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January 23, 2007

UK: Commission outlines future of grocery investigation – update

The Competition Commission has said that it will shift its focus to the local level as it continues its investigation into the UK’s GBP1.24bn (US$2.46bn) grocery sector.

The Competition Commission has said that it will shift its focus to the local level as it continues its investigation into the UK’s GBP1.24bn (US$2.46bn) grocery sector.
“Our key focus going forward will be the local retail system. This will include land and planning,” Competition Commission chairman Peter Freeman said at a press briefing today (23 January).
In its examination of land and planning issues Freeman said the CC would be posing the question: “do any particular retailers get an easier ride?” The investigation will examine the impact of planning rules and policies alongside the use of the planning system by retailers to gain a competitive advantage.
“If we were to feel changes need to be made to the planning system we would make a formal recommendation to that effect,” Freeman explained.
This morning’s release of the 60-page ‘emerging thinking’ document draws to a close the first stage of the 18-month inquiry into the market dominance of the UK’s big supermarkets, due to be completed in November. The four biggest supermarkets in the UK – Tesco, Wal-Mart’s Asda, Sainsbury’s and Morrisons – together control nearly 75% of the market.
Tesco alone accounts for 31.4% of food retail sales, and the CC has expressed concerns that such dominance could inhibit competition. “We are not here to punish success or individual retailers, but we are concerned with whether Tesco or any other supermarket can get into such a strong position, either nationally or locally, that no other retailer can compete effectively,” Freeman commented.
As the inquiry continues, the CC looks set to examine the effect of price-based competition, such as below-cost selling and price flexing, and non-price competition, such as product offering, staffing levels or store refurbishment, on the local level. “We will be looking closely at the extent to which price and non-price variables are influenced by the number and identity of grocery retailers in different local areas,” the Commission wrote.
Turning to the supplier-retailer relationship, the CC said that it has found little evidence to support the suggestion that retailers use their power to exploit food manufacturers.
“Our preliminary analysis does not indicate a systemic problem with economic viability of food and drink manufacturers and processors. We have not identified an ongoing decline in margins or return on capital for this group of firms. In our own survey of suppliers, less than 4% of suppliers indicated that it was either fairly unlikely or very unlikely that they would be in business in five years’ time,” the emerging thinking document said.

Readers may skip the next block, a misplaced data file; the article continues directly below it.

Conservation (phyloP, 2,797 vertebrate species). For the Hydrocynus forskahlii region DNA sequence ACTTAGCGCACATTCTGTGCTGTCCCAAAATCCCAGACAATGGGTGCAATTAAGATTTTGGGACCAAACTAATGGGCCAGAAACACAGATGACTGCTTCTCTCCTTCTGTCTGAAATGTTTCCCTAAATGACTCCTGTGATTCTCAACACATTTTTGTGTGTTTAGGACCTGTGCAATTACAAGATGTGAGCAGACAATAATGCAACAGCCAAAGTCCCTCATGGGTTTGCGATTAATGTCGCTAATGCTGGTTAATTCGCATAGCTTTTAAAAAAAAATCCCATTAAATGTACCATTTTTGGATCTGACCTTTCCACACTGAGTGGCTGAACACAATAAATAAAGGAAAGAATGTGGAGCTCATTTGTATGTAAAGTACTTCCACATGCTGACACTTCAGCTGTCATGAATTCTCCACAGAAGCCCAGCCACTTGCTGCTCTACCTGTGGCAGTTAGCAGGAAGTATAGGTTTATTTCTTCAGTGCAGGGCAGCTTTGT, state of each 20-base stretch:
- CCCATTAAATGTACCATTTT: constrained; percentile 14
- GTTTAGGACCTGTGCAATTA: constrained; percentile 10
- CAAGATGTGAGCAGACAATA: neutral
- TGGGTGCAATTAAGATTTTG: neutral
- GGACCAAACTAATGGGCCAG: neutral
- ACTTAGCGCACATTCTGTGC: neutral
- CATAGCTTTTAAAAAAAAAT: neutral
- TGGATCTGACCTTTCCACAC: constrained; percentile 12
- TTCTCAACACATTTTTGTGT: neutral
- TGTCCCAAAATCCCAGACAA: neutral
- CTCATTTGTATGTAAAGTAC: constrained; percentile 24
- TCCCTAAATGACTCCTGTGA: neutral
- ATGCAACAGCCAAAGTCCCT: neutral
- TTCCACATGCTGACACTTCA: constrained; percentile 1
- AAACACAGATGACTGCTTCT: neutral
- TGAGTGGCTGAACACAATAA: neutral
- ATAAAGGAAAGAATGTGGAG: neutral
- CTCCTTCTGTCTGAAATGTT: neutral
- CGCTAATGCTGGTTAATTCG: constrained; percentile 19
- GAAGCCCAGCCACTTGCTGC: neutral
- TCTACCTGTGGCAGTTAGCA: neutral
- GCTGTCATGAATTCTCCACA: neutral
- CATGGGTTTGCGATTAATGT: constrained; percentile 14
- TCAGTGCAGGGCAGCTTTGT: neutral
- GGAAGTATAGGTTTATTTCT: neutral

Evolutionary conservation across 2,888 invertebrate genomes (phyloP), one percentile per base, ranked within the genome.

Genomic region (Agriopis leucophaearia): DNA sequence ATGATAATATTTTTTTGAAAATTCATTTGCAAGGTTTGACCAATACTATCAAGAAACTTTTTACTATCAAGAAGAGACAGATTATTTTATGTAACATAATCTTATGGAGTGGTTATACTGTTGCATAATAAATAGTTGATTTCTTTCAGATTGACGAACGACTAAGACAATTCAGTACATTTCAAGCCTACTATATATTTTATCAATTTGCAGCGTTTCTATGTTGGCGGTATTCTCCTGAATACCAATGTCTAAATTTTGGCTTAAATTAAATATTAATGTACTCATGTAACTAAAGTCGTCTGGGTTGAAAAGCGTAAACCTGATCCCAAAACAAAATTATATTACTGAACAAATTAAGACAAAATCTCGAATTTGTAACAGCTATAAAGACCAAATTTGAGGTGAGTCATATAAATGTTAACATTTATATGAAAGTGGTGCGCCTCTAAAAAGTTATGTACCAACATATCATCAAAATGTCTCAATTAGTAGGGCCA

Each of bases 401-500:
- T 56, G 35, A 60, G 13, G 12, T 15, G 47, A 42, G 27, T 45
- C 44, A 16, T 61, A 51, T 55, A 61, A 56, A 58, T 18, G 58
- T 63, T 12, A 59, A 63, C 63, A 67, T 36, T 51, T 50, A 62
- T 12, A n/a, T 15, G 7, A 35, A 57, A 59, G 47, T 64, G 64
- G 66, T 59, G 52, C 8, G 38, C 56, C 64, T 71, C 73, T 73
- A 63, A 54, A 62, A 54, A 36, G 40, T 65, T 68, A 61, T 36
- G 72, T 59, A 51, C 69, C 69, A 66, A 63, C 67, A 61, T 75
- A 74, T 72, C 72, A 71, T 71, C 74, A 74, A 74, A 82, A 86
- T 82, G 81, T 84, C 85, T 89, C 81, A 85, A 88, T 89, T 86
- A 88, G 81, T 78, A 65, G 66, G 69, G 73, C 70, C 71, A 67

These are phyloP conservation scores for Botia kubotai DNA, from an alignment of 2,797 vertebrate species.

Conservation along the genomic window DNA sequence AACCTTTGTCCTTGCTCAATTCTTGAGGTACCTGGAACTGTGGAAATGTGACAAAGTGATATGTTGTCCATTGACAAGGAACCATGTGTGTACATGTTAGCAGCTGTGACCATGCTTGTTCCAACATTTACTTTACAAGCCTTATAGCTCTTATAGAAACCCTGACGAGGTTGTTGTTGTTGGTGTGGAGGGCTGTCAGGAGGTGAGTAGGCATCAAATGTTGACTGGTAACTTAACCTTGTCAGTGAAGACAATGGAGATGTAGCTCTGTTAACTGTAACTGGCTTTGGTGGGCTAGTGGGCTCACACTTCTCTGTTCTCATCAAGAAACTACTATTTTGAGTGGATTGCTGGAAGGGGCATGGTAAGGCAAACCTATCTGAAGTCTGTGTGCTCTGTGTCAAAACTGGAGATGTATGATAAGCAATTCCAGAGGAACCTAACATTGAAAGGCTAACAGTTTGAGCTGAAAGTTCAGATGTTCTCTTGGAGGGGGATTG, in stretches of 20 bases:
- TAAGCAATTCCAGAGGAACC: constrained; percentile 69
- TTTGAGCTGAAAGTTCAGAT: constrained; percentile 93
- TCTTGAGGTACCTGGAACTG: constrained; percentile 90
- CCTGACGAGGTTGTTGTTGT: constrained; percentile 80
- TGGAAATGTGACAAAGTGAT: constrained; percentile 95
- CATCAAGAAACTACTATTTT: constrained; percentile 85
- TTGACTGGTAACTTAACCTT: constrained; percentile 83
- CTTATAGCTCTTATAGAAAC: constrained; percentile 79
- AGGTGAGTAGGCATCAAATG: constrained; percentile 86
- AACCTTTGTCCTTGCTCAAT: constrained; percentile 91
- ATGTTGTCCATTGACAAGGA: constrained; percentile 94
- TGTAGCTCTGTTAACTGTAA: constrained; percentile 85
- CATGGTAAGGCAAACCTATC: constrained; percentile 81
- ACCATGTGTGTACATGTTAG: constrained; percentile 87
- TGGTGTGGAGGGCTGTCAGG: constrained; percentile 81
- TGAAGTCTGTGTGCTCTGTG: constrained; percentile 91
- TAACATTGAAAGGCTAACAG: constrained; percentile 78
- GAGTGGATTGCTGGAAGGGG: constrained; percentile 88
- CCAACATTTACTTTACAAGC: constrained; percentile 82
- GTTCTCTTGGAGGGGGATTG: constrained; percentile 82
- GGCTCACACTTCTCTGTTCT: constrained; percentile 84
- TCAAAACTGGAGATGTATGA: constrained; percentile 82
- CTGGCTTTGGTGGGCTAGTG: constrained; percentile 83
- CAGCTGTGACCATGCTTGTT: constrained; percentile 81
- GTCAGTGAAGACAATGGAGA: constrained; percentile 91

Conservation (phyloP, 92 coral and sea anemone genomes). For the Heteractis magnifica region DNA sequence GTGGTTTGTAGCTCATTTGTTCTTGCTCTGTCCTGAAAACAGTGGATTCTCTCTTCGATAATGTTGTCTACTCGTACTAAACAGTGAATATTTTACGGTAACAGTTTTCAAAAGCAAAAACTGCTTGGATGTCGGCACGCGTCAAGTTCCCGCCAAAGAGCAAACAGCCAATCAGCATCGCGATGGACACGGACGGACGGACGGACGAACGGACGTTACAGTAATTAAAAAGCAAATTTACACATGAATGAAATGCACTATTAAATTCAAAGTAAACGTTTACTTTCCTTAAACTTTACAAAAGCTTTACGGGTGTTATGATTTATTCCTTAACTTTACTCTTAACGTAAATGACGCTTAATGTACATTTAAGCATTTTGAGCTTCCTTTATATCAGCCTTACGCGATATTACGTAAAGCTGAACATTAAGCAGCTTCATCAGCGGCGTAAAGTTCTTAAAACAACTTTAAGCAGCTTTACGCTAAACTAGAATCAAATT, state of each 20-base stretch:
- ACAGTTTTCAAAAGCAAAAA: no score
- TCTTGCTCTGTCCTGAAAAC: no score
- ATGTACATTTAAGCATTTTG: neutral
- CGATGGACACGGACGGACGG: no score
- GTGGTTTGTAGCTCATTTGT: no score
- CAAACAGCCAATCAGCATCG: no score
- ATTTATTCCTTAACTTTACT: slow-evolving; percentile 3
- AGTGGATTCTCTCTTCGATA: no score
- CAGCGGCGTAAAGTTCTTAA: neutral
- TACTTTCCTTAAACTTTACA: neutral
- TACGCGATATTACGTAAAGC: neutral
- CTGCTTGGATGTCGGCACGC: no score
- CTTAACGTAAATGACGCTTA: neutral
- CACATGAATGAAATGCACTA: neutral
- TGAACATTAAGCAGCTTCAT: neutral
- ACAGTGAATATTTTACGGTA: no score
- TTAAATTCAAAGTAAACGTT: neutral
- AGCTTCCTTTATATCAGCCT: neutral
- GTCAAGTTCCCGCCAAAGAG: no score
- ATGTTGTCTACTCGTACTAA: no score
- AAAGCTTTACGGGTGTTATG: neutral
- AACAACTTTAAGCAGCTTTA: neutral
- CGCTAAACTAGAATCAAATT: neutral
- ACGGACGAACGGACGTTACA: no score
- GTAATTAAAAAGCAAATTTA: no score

“Going forward, we will continue looking at supplier profitability both overall and in individual sectors, particularly in primary producing sectors where concerns are raised with us.”
This stance has been criticised by trade associations representing suppliers and smaller retailers. The Association of Convenience Stores’ chief executive, James Lowman said: “What is clear from the emerging thinking is that in some areas the Commission still needs to go out and find crucial information.  For example, their analysis of the relationship between retailers and their suppliers has not gone far enough. They must probe this issue much further in order to fully understand how buying power operates and how it ultimately damages competition and the consumer.”
The response of large supermarkets, on the other hand, has been more positive.
Tesco boss, Sir Terry Leahy, said: “We are at the early stages of this inquiry but the Commission appears to have made some progress on dispelling the myths surrounding our industry, particularly in their early work on suppliers where they have found no problems with the economic viability of manufacturers, processors or wholesalers.”
Meanwhile, Sainsbury’s has praised the CC’s concern that one supermarket could come to dominate the market and impede competition, commenting that it “shared the Competition Commission’s concern with ‘any one grocery retailer’s pre-eminent position, however acquired, becoming entrenched and incontestable by others’”.
It added: “Sainsbury’s main concern is to ensure that this investigation helps consumers have access to a real choice of one-stop shops and secures a competitive market in the future at both a national and local level,” the retailer said in a statement today.

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